Vintage folding viewfinder cameras from the 1950s and earlier are most certainly an acquired taste requiring a generous amount of patience. They can be incredibly rewarding, especially the ones with 6×9 cm negatives that give you near large format quality in a camera that you can put in your coat pocket. The 6×6 cm folders are almost the same size as some point and shoot cameras. Their size and portability are some of the main attractions, but the other is their often-overlooked excellent lenses. Despite being old and lacking modern coatings, which result in less contrast than contemporary lenses, most folder lenses are quite sharp and have pleasing rendering qualities that produce very unique photographs.
The problems with folders, especially the ones in my possession, start with being scale focus. There are some vintage folders that are rangefinder coupled, but all mine are the less expensive scale focus kind that can be found for next to nothing these days. Thus instead of looking through the viewfinder and focusing the lens, one has to guess the distance to the subject and dial it in on the lens. As if film photography is not challenging enough, this just adds one more element of complexity. However, all these folders have a red dot on the scale focus and aperture setting so that when chosen give you a “snap-shot” mode where you can just point and shoot and get everything in focus from about 2.5 to 5 meters. Another issue is that there are no meters in these cameras, the exposure must be guessed at, and the shutters most often have old style speeds making modern handheld meters mostly useless. The shutters are typically the Achilles heels of these cameras as they typically need some work to bring them into working order. Finally, the pressure plates that hold the negatives in place can be loose and cause the negatives to be out of focus in places. Remarkably the folding bellows are quite often good and light tight, with the exception of Agfa cameras where they almost always have to be replaced. However, the occasional pinhole in the bellows can be easily repaired with a dab of dark black silicone adhesive sealant. Nevertheless, despite this list of problems when they work they are fantastic, and if you are willing to persevere, you will be pleasantly rewarded.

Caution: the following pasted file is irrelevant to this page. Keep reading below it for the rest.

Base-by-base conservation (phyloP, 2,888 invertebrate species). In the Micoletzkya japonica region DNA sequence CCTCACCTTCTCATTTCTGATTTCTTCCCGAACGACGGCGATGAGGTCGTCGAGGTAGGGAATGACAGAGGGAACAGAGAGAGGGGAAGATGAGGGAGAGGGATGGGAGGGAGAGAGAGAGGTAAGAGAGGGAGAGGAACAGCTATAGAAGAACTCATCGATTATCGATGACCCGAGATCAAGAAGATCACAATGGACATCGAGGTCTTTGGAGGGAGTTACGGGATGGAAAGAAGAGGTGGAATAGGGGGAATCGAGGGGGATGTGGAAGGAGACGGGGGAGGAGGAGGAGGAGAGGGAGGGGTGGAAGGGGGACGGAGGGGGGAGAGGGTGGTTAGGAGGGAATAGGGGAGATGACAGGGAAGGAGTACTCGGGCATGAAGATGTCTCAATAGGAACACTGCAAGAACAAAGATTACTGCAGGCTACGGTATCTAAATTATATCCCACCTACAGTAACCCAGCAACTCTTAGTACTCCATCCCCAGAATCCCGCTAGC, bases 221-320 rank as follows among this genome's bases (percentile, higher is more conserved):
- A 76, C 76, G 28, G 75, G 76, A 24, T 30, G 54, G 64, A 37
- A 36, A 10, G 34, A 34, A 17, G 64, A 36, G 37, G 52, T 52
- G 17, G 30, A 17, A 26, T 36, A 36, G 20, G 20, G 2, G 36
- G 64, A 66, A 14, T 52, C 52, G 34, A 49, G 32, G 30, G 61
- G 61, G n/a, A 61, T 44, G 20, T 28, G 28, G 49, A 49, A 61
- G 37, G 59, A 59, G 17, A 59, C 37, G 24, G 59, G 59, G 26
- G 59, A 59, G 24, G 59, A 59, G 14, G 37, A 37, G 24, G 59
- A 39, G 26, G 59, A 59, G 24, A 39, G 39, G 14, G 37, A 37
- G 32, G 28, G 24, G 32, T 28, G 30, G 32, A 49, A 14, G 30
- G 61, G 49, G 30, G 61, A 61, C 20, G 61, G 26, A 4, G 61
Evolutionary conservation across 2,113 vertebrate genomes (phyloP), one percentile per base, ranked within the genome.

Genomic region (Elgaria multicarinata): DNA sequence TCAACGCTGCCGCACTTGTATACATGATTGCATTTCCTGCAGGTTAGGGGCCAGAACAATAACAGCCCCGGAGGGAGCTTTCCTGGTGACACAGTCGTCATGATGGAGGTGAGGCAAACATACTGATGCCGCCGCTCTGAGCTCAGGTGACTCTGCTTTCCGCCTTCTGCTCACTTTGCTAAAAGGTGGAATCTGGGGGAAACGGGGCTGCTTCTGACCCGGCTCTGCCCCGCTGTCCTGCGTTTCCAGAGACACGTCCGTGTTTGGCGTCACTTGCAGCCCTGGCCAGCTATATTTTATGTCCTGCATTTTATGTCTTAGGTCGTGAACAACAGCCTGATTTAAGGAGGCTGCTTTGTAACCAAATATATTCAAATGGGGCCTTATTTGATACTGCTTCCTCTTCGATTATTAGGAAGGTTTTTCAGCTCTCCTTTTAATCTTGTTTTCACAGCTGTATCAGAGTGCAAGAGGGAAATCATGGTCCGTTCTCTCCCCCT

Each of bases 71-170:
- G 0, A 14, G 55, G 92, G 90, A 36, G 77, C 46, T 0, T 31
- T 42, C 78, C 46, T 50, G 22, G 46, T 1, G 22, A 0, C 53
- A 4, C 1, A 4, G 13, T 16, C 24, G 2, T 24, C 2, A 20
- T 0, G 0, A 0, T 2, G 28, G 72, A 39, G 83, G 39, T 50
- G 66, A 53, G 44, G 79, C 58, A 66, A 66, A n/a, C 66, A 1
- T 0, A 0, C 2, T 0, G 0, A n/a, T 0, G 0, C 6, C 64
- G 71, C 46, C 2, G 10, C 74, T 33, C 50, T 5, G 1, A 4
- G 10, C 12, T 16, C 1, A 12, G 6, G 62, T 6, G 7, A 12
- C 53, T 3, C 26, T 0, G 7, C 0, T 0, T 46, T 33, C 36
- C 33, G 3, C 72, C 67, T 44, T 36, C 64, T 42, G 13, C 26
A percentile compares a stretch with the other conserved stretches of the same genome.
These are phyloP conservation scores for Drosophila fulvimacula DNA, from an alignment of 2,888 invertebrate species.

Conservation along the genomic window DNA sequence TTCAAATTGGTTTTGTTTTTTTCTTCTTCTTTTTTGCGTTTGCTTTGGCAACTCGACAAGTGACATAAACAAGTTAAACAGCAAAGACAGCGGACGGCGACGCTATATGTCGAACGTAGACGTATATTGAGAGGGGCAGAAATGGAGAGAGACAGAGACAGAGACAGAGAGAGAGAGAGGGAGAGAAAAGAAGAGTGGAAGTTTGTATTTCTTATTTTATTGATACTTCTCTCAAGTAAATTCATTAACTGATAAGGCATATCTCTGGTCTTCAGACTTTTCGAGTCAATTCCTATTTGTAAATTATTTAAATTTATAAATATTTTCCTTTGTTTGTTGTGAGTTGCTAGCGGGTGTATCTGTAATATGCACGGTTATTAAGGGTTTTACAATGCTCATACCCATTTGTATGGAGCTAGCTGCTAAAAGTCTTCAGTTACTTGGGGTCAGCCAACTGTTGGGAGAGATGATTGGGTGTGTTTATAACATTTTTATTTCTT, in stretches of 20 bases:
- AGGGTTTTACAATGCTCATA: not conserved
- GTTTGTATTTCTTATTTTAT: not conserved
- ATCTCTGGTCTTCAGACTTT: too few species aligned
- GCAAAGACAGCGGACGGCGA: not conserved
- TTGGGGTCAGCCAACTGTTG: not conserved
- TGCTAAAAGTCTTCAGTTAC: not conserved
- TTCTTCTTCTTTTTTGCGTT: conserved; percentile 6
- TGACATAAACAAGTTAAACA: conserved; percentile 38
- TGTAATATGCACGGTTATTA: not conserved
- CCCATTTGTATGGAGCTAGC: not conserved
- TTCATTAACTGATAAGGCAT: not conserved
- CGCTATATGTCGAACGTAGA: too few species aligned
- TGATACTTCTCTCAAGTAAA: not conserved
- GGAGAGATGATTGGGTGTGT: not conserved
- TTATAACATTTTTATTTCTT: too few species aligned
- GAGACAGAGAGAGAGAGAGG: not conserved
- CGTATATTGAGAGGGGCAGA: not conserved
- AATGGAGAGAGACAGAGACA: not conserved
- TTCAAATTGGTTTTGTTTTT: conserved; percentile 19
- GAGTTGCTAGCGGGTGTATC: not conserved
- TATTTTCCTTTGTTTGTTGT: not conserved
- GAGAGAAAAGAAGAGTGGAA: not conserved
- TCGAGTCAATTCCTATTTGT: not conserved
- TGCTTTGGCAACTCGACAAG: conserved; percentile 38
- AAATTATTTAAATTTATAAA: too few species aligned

The Ziess Ikon Ercona above is from the 1950s, made in former East Germany by VEB Pentacon. After WWII Zeiss was made by rival companies both called Zeiss on either side of the Iron Curtain until the West German company won the patent dispute to the name. The Ercona has a Tempor shutter and an exquisite Carl Zeiss Jena Tessar T* 105mm f/3.5 lens. I believe this is quite a rare version as most Erconas have the Novar f/4.5 110mm lens. The Ercona takes 120 film and 6×9 negatives, with an option of 6×6 negatives if you have the insert template that is usually lost.
The Voigtlander Bessa I folding 6×9 viewfinder camera, made by Voigtlander when it was still a German company, was manufactured between 1951 and 1956. The Voigtlander Bessa I and II are beautiful cameras, extremely well made, much nicer in almost all respects than the Ercona, except for one. Mine has a Vaskar 105mm f4.5 lens, which is not nearly the same quality as the Ercona’s Tessar. Apparently the Bessa I also came with a Color-Skopar 105mm f3.5, which is supposedly much nicer if you could find one.
The Zeiss Ikon Nettar II is a 6×6 cm folder, made by Zeiss in Stuggart, West Germany, in the production period of 1951 to 1957. Extremely compact when folded (13 x 9 x 3 cm) and well made. Mine has a Novar Anastigmat 75mm f/6.3 lens and a Vario shutter. It only cost $20 and worked perfectly from day one.